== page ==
Week 11

Networking and communications

My final project needs to be able to wireless pass data from a ball to a computer or smartphone. Which means that I’ll need to get a smooth wireless networking up and running.

I don’t love the idea of my device being reliant on a wifi connection. So for my first crack I‘m going to try using an RN4871 chip to establish a Bluetooth connection. Using Bluetooth Low Energe (BLE), I should be able to send 20 byte packets, which is all I need to pass some position data.

In the lab we already had an old RN4871 breakout, so I decided to start with that, following this walkthrough.

No dice on the premade board though. It powered but the broadcast light never turned on, and I wasn’t able to detect it using the BLE Scanner App I downloaded. So the next step was to make my own board. I just used the traces and outline that Neil put on the class site.

There was a litle bounce in my board so some of my traces were a little burred, which I fixed with a razor blade. Then I had to actually stuff it, which I was freaked about because I was pretty sure the RN48701 needed to be mounted using reflow.

I‘m really not sure I did this correctly. I globbed a bunch of solder onto the pads, and then used the wick to remove the excess and leave the pads nicely tinned. I covered the bottom of my component with solder paste, which may or may not be the exact same thing as flux – I’m not sure! And finally I held down my component with tweezers and blasted the whole thing with the heat gun.

Most guides I found online said that I shouldn't blast with the heat gun for more than a minute, but in much less time than that I started to see some darkening/burning in my PCB underlayer. It’s totally possible I fried something inside of the chip.

And I didn’t really see beads of solder emerge from under my component ... but it did hold down tightly. So for insurance, I non-reflow soldered the six pads that actually had traces. Here’s the final result, after stuffing the rest of the board.

So I was a little shaky on the whole thing. And yet! When I powered the board, all the sudden in my scanner app there was BLE-1709, and it was connectable.

The ”BLE” was a good sign that this was the chip I was looking for, and also the signal got strong I was pretty sure this was my chip, and to confirm I scanned the mini QR code that’s on top of each RN4871. It reports back some sort of unique ID which did, in fact, end with 1709.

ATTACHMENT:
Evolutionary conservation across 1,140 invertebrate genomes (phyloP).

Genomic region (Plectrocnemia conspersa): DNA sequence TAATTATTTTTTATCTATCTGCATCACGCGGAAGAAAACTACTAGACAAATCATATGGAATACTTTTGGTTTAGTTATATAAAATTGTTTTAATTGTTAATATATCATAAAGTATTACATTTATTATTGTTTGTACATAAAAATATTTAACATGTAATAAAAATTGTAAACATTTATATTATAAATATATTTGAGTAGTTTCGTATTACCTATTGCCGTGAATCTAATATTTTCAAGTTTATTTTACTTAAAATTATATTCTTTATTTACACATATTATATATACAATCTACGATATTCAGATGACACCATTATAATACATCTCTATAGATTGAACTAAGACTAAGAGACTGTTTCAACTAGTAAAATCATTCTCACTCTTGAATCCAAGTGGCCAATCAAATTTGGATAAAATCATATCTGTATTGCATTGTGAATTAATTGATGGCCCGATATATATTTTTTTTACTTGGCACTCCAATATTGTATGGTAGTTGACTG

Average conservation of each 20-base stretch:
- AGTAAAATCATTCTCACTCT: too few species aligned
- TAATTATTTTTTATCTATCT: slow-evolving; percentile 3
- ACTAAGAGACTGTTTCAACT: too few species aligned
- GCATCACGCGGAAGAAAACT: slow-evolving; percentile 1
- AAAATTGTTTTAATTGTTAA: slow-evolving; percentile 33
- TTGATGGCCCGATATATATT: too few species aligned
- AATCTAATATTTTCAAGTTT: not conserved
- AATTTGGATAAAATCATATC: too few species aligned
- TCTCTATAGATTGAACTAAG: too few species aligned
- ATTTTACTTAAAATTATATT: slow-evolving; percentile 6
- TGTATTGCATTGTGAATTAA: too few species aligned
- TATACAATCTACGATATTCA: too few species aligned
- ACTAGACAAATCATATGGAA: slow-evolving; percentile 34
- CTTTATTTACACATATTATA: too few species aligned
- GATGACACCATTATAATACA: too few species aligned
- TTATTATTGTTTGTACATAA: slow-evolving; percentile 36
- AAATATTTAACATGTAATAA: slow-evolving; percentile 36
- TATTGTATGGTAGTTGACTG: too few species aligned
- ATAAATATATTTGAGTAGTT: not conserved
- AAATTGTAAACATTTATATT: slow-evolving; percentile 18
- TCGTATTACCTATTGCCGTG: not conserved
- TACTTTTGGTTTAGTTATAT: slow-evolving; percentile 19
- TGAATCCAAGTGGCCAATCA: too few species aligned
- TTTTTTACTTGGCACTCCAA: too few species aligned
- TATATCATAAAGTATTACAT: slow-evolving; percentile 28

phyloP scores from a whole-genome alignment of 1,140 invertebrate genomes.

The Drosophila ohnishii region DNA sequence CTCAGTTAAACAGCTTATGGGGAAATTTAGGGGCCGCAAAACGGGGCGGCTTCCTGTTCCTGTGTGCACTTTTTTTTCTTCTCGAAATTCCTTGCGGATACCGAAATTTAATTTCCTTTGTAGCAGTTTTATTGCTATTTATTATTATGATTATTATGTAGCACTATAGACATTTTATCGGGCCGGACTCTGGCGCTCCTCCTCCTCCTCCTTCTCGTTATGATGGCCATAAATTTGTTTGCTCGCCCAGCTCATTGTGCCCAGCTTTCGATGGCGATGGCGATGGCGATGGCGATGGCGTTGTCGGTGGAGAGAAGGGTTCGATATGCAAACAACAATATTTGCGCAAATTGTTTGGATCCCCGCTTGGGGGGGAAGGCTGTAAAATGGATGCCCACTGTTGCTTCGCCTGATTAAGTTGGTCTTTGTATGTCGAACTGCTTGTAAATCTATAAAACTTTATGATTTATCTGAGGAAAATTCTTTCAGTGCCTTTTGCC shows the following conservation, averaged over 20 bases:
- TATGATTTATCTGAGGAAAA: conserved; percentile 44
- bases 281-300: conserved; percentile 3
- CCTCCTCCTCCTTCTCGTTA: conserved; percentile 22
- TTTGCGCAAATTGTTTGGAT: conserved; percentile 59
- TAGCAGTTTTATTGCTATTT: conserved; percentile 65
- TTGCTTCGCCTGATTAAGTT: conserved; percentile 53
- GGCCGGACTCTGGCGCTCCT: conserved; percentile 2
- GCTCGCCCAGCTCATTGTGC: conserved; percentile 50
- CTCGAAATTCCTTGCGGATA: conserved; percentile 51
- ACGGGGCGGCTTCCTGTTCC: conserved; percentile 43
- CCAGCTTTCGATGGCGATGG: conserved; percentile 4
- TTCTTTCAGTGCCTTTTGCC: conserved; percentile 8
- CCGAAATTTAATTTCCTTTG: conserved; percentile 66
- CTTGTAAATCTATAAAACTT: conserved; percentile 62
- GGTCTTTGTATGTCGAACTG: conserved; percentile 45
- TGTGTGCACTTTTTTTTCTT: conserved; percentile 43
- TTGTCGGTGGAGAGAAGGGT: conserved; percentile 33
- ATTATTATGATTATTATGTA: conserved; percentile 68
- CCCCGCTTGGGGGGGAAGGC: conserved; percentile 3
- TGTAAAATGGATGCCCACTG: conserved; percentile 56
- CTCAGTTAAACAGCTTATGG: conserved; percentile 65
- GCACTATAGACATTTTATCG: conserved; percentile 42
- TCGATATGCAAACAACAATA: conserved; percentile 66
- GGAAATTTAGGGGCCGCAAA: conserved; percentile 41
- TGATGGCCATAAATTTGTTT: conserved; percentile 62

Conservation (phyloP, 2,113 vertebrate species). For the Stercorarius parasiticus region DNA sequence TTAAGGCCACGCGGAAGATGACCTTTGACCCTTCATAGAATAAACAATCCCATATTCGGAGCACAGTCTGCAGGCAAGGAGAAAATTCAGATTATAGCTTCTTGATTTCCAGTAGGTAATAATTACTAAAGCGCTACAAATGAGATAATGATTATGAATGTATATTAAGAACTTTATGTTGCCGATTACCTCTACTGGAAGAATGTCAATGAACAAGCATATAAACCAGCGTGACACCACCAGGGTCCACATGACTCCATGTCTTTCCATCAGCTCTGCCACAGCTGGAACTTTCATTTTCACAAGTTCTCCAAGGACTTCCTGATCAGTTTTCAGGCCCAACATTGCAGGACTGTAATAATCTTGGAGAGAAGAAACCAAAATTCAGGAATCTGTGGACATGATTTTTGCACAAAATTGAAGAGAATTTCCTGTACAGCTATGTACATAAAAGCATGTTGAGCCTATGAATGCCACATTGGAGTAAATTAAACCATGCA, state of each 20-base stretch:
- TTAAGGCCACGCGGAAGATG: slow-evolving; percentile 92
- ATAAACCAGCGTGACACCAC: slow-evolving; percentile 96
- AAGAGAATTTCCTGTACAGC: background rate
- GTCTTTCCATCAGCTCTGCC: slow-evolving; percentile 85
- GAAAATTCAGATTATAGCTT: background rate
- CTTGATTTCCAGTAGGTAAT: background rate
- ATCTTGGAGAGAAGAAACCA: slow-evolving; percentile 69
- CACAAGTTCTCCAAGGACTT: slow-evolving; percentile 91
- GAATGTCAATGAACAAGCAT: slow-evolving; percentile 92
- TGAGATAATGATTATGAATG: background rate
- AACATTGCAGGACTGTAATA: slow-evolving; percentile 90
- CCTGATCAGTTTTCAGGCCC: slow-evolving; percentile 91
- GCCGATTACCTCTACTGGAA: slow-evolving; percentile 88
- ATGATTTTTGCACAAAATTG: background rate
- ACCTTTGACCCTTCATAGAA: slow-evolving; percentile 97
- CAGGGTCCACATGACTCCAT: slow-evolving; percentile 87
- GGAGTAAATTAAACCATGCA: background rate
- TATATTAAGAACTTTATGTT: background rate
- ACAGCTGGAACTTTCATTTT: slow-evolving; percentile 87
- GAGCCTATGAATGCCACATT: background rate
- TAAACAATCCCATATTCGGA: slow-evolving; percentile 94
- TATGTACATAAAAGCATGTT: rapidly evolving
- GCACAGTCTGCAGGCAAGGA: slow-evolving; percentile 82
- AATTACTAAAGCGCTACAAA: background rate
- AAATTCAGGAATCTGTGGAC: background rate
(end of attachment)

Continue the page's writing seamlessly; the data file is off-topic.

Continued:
But it was too good to be true. I moved on to the next stage of the walkthrough, and tried to communicate with my bluetooth device through a serial connection so I could configure it. The commands are really nicely laid out on an old CBA page from Will Langford. When I typed $$$ with no line ending, I didn’t get any response.

I figured that this is maybe because I fried my RN4871 with the heat gun. So I decided to make a new chip, with two added indicators lights per the suggestion of Rob Hart’s page. The first light indicates that the board is powered, and the second starts blinking when the BLE connects to a device.

Here’s my layout, which did require a jump resistor. I hate the pin layout of the RN4871 – would be so much simpler if the top GND and VBAT pins were reversed. Or if it just had one ground pin?

Based on another student example – Gil Sunshine’s from 2020 – I skipped reflow and tried to just solder my chip down like normal, after tinning the pads.

I wasn’t super happy with the connections I was making, particularly on one of my grounds. My board powered on great, but the bluetooth would only work when I help the RN4871 down hard with my thumb.

I was right about the soldering. This was disheartening ... except that when I was holding it down, my board was actually programmable! Here’s me running the commands, which sets the device to UART service and renames it.

I got a hand from Rob to fix my soldering. I was actually a lot closer than I thought – I just needed to get more solder up higher in the ”notches” of the RN4871. I was thinking that the solder was supposed to flow more underneath to the exposed copper on the bottom of the chip. After about 20 seconds of masterful solder work from Rob, it was working awesome.

So it was time to send commands. From the BLE Scanner app on my phone, I passed a text message that said ”hi my name is Reuben”.

And in my serial terminal, there it was!

That counts as networking. I didn’t get quite as far as I wanted this week, and I still have to figure out how to pass accelerometer data to the RN4871 and then send that message, instead of just receiving messages. But the hardware portion is done.

I did make one more advancement. I want my final interface to be a webpage, not a phone app, which means I needed to figure out how to enable bluetooth data in a browser setting. Two guides were helpful here, this broader one from Web.dev and this Heart Monitor demo.

In Chrome, I was able to search for my Bluetooth device by name, and successfully connect to it. I wasn’t passing data or anything but an important start.

Files: Here are the traces and outlines for my final RN4871 board. All my code this week was just copying and pasting so I don’t have anything else to share.

Final note: If you’re using this page as a guide, I made a lot more progress that’s recorded on my Week 12 and final project pages. Check out the entries for Week 12 and Dec. 5.